For many commentators, the U.S. has turned away from the ideals behind the inscription on New York Harbour’s Statue of Liberty: “Give me your tired, your poor/Your huddled masses yearning to breathe free”, in favour of increasingly stringent immigration policies. Using census data from 19th and early 20th centuries, Andrés Rodríguez-Pose and Viola von Berlepsch find that mass immigration has been integral to U.S. economic development. They write that those places where migrants settled over a century ago are now significantly better off than those that were untouched by migration. By restricting immigration now, the U.S. could be hampering its own future economic growth.
The United States (U.S.) has always been regarded as a country of migrants. Despite the historical ebbs and flows in migration, the perception that the U.S. was built by migrants is in its very DNA. The spirit of the migrant is considered to be at the heart of the ambition, risk-taking, entrepreneurship, and economic dynamism that popularly characterizes U.S. society.
During the period between 1860 and World War I more than 40 million people left Europe to move to the “new world”. The main destination for two thirds of the migrants was North America, and in particular the U.S., where foreign-born population increased from almost 4 million in 1860 to just under 14 million in 1920.
The settlement pattern of newcomers into the country generated a distinct geography of migration. After entering the U.S. generally through the port of New York, most settlers moved to the North and the West of the country. Early immigrants settled largely in rural areas, searching for farmland to cultivate. Later, immigrants were drawn to cities and industrial areas, where by 1910 45 percent of the American population lived. The South remained mostly out of bounds for migrants and inhabited by native-born residents. Native-born were also a large majority in parts of the Mid-West, and in relatively isolated states, such as Maine, New Mexico, or Oregon (Figure 1).
Figure 1 – Percentage of U.S.-born residents by county in 1910
Migration and long-term economic development
What is the link between these migration patterns and long-term economic development? There is certainly no shortage of studies explaining the positive impact of migration on the overall economic trajectory of the U.S. The long-term impact of mass migration on current disparities in development and on the evolution of these disparities has, however, attracted much less attention and is still poorly understood. Did late 19th and early 20th century migrants leave a legacy in those places where they settled in large numbers? Or was the settlement pattern of migrants irrelevant for ensuing economic development? If that legacy existed, can it be traced up to today? Or did it wane and ultimately disappear as migrants and their descendants assimilated and/or moved to other parts of the country?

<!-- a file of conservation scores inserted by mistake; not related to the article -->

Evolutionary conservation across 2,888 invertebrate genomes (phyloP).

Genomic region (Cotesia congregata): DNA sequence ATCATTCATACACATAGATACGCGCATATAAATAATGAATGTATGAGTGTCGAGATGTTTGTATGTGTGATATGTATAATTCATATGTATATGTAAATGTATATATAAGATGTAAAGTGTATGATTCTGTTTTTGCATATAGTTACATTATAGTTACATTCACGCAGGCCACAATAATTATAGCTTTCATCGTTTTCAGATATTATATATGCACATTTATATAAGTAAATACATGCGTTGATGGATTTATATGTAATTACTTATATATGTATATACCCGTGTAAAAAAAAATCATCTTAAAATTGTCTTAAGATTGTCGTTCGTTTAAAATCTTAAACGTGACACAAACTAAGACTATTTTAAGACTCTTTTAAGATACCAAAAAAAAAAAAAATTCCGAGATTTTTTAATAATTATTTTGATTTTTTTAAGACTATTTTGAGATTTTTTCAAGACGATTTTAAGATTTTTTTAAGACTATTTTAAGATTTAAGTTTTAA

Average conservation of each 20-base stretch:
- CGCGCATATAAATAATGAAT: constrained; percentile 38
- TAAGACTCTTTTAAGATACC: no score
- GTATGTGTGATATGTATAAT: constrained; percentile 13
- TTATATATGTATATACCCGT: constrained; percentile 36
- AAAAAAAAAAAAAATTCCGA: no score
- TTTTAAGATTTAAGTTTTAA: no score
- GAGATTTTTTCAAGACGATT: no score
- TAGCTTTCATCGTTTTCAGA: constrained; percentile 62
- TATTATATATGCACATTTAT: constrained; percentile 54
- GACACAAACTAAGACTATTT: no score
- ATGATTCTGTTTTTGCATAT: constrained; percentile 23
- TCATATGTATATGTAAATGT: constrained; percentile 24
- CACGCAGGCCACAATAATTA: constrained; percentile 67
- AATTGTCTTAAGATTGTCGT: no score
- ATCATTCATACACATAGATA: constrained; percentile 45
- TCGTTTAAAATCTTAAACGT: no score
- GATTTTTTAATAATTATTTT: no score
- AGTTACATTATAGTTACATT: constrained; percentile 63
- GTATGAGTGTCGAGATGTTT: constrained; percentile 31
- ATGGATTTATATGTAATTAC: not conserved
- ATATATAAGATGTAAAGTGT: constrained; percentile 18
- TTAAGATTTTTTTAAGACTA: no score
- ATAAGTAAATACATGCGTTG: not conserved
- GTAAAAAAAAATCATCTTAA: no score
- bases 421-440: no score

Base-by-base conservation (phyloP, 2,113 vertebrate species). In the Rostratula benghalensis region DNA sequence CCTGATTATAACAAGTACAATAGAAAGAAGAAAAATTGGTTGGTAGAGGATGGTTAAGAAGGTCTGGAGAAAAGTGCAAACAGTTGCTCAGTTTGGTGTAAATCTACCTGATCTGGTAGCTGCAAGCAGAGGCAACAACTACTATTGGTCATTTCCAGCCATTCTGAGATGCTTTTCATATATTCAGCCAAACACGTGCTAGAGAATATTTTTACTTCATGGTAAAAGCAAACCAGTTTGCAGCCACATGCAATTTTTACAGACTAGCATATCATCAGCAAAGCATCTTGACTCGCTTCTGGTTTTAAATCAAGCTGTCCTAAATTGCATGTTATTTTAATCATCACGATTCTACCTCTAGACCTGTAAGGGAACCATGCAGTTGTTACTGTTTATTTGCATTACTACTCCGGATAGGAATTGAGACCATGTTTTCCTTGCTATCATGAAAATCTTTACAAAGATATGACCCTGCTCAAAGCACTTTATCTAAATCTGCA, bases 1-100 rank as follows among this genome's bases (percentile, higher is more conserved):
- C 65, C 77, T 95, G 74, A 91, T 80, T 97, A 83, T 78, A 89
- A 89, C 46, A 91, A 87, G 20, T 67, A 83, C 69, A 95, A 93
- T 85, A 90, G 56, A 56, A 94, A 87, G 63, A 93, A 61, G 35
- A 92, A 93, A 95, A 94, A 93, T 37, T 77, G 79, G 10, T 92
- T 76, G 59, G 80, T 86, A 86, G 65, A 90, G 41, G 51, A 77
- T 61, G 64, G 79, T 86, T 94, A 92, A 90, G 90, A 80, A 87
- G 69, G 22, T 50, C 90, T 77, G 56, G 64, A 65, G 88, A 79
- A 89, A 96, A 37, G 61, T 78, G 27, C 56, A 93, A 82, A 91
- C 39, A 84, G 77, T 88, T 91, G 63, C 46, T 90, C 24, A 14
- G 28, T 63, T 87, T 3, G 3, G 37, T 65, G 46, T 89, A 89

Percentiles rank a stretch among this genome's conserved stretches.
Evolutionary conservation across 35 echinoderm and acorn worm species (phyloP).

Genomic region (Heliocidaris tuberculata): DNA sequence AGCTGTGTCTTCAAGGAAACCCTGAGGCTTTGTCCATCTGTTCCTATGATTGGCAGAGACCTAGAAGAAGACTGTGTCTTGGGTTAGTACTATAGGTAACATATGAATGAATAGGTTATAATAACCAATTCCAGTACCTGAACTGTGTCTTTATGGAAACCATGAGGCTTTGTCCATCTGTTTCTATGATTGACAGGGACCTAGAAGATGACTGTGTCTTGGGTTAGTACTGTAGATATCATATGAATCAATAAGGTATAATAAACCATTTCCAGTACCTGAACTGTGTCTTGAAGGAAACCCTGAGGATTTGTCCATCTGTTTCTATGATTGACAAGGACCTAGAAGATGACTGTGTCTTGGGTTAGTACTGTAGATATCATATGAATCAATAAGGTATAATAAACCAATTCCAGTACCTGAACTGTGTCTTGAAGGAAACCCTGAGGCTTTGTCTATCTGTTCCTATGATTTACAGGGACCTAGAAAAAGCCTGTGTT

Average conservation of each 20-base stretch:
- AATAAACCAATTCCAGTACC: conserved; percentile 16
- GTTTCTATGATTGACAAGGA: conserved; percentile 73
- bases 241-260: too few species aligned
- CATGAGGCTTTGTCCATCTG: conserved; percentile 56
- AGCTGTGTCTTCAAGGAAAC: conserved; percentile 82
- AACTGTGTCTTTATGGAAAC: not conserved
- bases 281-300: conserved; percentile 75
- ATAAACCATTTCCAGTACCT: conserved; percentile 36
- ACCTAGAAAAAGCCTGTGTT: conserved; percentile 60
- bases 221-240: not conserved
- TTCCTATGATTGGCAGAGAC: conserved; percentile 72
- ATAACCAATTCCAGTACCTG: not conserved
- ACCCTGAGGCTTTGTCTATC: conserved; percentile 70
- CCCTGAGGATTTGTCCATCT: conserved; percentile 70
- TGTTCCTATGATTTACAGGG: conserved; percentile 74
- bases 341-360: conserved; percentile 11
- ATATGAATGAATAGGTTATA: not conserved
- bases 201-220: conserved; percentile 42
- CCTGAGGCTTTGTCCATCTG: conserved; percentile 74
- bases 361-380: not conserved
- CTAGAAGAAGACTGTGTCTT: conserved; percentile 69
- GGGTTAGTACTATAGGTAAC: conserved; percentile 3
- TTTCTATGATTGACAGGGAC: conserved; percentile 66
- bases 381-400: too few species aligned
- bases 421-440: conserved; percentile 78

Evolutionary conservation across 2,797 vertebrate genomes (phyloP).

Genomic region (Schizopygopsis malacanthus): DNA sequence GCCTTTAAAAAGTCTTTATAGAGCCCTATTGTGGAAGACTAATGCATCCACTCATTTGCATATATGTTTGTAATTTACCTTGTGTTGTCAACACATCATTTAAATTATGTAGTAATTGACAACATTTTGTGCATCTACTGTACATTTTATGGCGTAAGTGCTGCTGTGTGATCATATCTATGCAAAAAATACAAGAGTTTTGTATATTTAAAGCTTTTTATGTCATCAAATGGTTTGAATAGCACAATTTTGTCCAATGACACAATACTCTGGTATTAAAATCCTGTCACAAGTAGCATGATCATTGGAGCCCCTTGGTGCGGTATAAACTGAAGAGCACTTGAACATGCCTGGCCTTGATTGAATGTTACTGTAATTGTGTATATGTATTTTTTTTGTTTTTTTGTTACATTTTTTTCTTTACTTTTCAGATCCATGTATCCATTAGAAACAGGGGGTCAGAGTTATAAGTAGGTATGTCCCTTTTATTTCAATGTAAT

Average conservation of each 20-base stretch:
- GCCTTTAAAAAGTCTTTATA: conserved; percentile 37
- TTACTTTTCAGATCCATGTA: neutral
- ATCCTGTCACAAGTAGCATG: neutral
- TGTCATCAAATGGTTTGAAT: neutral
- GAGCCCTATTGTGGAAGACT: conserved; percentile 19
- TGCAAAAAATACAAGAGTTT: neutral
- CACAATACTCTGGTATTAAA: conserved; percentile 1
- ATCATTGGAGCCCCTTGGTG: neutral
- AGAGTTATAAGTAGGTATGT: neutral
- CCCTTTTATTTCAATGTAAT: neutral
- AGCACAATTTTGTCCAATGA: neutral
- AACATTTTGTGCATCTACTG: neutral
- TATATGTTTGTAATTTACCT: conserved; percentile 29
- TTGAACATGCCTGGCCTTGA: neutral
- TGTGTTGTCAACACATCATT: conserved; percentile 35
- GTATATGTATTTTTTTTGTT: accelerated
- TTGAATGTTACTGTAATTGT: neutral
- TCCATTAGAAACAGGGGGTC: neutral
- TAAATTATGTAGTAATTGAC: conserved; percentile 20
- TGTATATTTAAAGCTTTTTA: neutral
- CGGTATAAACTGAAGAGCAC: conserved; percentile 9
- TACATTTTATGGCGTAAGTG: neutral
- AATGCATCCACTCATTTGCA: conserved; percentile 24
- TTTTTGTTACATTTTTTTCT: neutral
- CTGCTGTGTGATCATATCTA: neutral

In our research, we used census data from 1880, 1900, and 1910 to determine the geographical settlement pattern of migrants arriving in the U.S. at the county level, before analysing the connection between the geographical concentration of migrants and 21st century levels of development – proxied by county-level GDP per capita in 2005.
Most views would tend to dismiss the long-term economic impact of historical migration waves to the U.S. on the basis that, given the superiority of U.S. institutions relative to those of the countries of origin, migrants would slowly adapt to the conditions of the host country and not vice versa. High rates of population mobility within the U.S. – especially relative to Europe – would have further undermined the strength of the institutional constructs brought by migrants. Migrants would thus have been absorbed into the U.S. melting-pot, making any sort of long-term economic legacy of migration difficult to identify, if at all. Nevertheless, few studies have corroborated this view.